The role of CD9 in the development of cervical carcinomas to stages with more malignant phenotypes of tumor cells, which are responsible for the clinically highly relevant local invasion and infiltration of nearby lymph nodes, has not been investigated. In accordance with analyses of other tumor types, we report a clear inverse correlation of overall CD9 expression of these tumors with their clinical stage. Moreover, our results invite the hypothesis that during tumor progression, not only is CD9 expression down-regulated to promote the expansion of malignant cells but that CD9 is locally re-expressed to adjust to microenvironmental requirements. In a model based on these observations, constant high or even elevated expression of CD9 is needed for the transition of tumor cells through the basement membrane. Tumor growth is then driven by cells possessing low amounts of cell surface CD9, but only cells able to up-regulate CD9 can enter blood or lymphatic vessels during further progression. The assumption that progression of cervical cancer is associated with continuous remodeling of adhesion and adapter molecules, which may also be up-regulated in complex in vivo processes contributing to malignancy, has recently been supported by Wollscheid et al. (17), who described strong expression of the tetraspanin Tspan-1 (NET-1) in highly malignant carcinomas, whereas normal epithelial cells, early cervical intraepithelial neoplasia lesions, and well-differentiated squamous cell carcinomas never showed Tspan-1-specific immunoreactivity. Thus, analyses of the expression levels of the tetraspanins CD9 and Tspan-1 may be combined to yield information helpful in the clinical management of cervical cancer. More tumors will have to be analyzed, however, to confirm the prognostic value of Tspan-1.
In addition to these histopathological observations, direct evidence for an important role of CD9 in tumor–endothelial cell interaction and vascular dissemination of malignant cells came recently from in vitro studies of transendothelial migration of melanoma cells. Longo et al. (18) found that CD9, as well as the tetraspanins CD81 and CD151, was localized at sites of contact between A375 melanoma and endothelial cells. CD9 expressed on the surface of endothelial cells appeared to be redistributed during transendothelial transition and focused adjacent to the inserted tumor cells. Furthermore, transendothelial migration was shown to be inhibited by treatment with anti-CD9 antibodies. These results support a specific function of CD9 necessary for vascular dissemination during late tumor progression and are, therefore, in accordance with our results pointing to the existence of CD9 re-expressing cell clusters that mediate transendothelial invasion of cervical carcinoma cells. However, the underlying mechanism may be different from that postulated by Longo et al. (18) because they found that CD9 was provided by endothelial rather than melanoma cells, for which, similar to other tumor types, increased malignancy seems to be associated with low expression of this tetraspanin (19). It can be concluded from these and numerous other studies, e.g., on the formation of heterologous gap junctions in the B16 mouse melanoma model (20), that specific interactions between tumor and endothelial cells are crucial for the formation of new blood vessels and vascular dissemination of malignant cells by transendothelial migration.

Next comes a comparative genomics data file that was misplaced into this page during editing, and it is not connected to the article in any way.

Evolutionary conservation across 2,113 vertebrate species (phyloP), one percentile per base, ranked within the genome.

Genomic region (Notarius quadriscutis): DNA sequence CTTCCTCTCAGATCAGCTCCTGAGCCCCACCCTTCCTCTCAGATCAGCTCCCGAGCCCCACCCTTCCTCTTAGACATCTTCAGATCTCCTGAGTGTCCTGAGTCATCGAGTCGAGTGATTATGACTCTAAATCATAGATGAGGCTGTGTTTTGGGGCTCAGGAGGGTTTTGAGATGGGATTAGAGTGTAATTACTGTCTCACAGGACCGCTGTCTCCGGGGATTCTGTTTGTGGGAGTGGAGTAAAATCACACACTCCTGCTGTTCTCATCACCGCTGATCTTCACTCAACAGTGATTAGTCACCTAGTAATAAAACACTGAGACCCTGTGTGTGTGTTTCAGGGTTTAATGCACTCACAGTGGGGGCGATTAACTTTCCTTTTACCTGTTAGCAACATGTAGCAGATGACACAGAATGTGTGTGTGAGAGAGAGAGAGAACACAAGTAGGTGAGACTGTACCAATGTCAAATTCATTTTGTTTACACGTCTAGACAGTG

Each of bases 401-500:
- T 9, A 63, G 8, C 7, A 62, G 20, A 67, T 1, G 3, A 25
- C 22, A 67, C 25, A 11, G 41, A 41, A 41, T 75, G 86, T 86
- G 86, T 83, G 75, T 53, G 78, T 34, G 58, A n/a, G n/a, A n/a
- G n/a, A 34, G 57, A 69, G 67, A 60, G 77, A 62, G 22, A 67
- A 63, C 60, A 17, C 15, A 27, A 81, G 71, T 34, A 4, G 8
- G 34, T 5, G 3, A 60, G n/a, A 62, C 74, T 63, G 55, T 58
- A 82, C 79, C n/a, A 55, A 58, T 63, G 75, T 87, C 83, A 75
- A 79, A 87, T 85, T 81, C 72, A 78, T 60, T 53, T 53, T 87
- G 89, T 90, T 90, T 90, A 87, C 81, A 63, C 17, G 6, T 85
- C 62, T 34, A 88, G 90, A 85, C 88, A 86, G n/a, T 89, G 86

Our observation that CD9 is predominately expressed by clusters of cervical carcinoma cells close to vessels and in the process of transendothelial transition evidently supports a key function of tumor cell CD9 at heterologous cell–cell contacts indicative of increased malignancy. We demonstrated that the presence of CD9 hotspots is associated with invasion and infiltration of lymphatic vessels. Their localization at sites of transendothelial invasion suggests an important role of these cell clusters in tumor progression. Detection of such small regions of functional relevance may, therefore, be more informative than overall assessment of expression and may be used as an indicator of poor prognosis in cases with unclear or unknown histopathological characteristics. This is reminiscent of the well-established concept of microvessel density as a surrogate marker of neoangiogenesis (21). Furthermore, these clusters with strong CD9-specific immunoreactivity in mainly CD9-negative tumors may define a subgroup of patients with tumors that contain highly malignant cells before the involvement of lymph nodes, lymphangiosis, or other negative prognostic factors can be detected at later stages of tumor progression. The prognostic value of CD9 expression, particularly of CD9 hotspots, will have to be confirmed by future studies with more cervical tumors and analyses of patients’ clinical courses. Moreover, this study may initiate further investigations of other types of tumors for which down-regulation during tumor progression has been reported, with the aim of detecting small CD9-positive cell clusters associated with transendothelial transition.
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Requests for reprints: Helmut Deissler, Department of Gynecology and Obstetrics, University of Ulm Medical School, Frauensteige 14, D-89075 Ulm, Germany. Phone: 49-731-500-27660; Fax: 49-731-500-26683; E-mail: email@example.com